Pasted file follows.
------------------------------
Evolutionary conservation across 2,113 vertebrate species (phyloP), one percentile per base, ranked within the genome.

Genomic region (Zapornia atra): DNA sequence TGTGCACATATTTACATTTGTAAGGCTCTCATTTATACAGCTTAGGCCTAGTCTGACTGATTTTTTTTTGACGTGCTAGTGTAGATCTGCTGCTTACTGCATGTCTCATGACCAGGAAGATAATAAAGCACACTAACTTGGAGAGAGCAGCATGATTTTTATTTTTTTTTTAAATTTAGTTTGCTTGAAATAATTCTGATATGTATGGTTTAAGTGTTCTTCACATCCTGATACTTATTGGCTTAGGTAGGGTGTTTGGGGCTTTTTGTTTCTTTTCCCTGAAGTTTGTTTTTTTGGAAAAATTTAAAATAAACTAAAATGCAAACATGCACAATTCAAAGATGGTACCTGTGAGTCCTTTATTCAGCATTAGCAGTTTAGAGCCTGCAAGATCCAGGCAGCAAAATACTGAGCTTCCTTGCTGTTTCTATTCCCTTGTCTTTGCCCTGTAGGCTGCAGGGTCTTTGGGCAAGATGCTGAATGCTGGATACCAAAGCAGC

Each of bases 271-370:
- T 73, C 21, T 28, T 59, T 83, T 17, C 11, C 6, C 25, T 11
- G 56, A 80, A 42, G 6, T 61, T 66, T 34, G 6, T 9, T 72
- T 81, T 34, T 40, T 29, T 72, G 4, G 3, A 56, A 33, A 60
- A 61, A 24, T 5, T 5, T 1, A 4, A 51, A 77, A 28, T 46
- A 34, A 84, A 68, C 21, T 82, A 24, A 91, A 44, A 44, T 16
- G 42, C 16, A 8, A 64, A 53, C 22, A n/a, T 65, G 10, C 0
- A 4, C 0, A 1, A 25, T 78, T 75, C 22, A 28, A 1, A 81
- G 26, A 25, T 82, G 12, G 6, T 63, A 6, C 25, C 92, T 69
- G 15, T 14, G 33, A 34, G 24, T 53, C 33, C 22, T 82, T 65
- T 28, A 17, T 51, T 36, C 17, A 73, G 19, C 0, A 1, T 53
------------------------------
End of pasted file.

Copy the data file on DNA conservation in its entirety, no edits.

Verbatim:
Evolutionary conservation across 2,113 vertebrate species (phyloP), one percentile per base, ranked within the genome.

Genomic region (Zapornia atra): DNA sequence TGTGCACATATTTACATTTGTAAGGCTCTCATTTATACAGCTTAGGCCTAGTCTGACTGATTTTTTTTTGACGTGCTAGTGTAGATCTGCTGCTTACTGCATGTCTCATGACCAGGAAGATAATAAAGCACACTAACTTGGAGAGAGCAGCATGATTTTTATTTTTTTTTTAAATTTAGTTTGCTTGAAATAATTCTGATATGTATGGTTTAAGTGTTCTTCACATCCTGATACTTATTGGCTTAGGTAGGGTGTTTGGGGCTTTTTGTTTCTTTTCCCTGAAGTTTGTTTTTTTGGAAAAATTTAAAATAAACTAAAATGCAAACATGCACAATTCAAAGATGGTACCTGTGAGTCCTTTATTCAGCATTAGCAGTTTAGAGCCTGCAAGATCCAGGCAGCAAAATACTGAGCTTCCTTGCTGTTTCTATTCCCTTGTCTTTGCCCTGTAGGCTGCAGGGTCTTTGGGCAAGATGCTGAATGCTGGATACCAAAGCAGC

Each of bases 271-370:
- T 73, C 21, T 28, T 59, T 83, T 17, C 11, C 6, C 25, T 11
- G 56, A 80, A 42, G 6, T 61, T 66, T 34, G 6, T 9, T 72
- T 81, T 34, T 40, T 29, T 72, G 4, G 3, A 56, A 33, A 60
- A 61, A 24, T 5, T 5, T 1, A 4, A 51, A 77, A 28, T 46
- A 34, A 84, A 68, C 21, T 82, A 24, A 91, A 44, A 44, T 16
- G 42, C 16, A 8, A 64, A 53, C 22, A n/a, T 65, G 10, C 0
- A 4, C 0, A 1, A 25, T 78, T 75, C 22, A 28, A 1, A 81
- G 26, A 25, T 82, G 12, G 6, T 63, A 6, C 25, C 92, T 69
- G 15, T 14, G 33, A 34, G 24, T 53, C 33, C 22, T 82, T 65
- T 28, A 17, T 51, T 36, C 17, A 73, G 19, C 0, A 1, T 53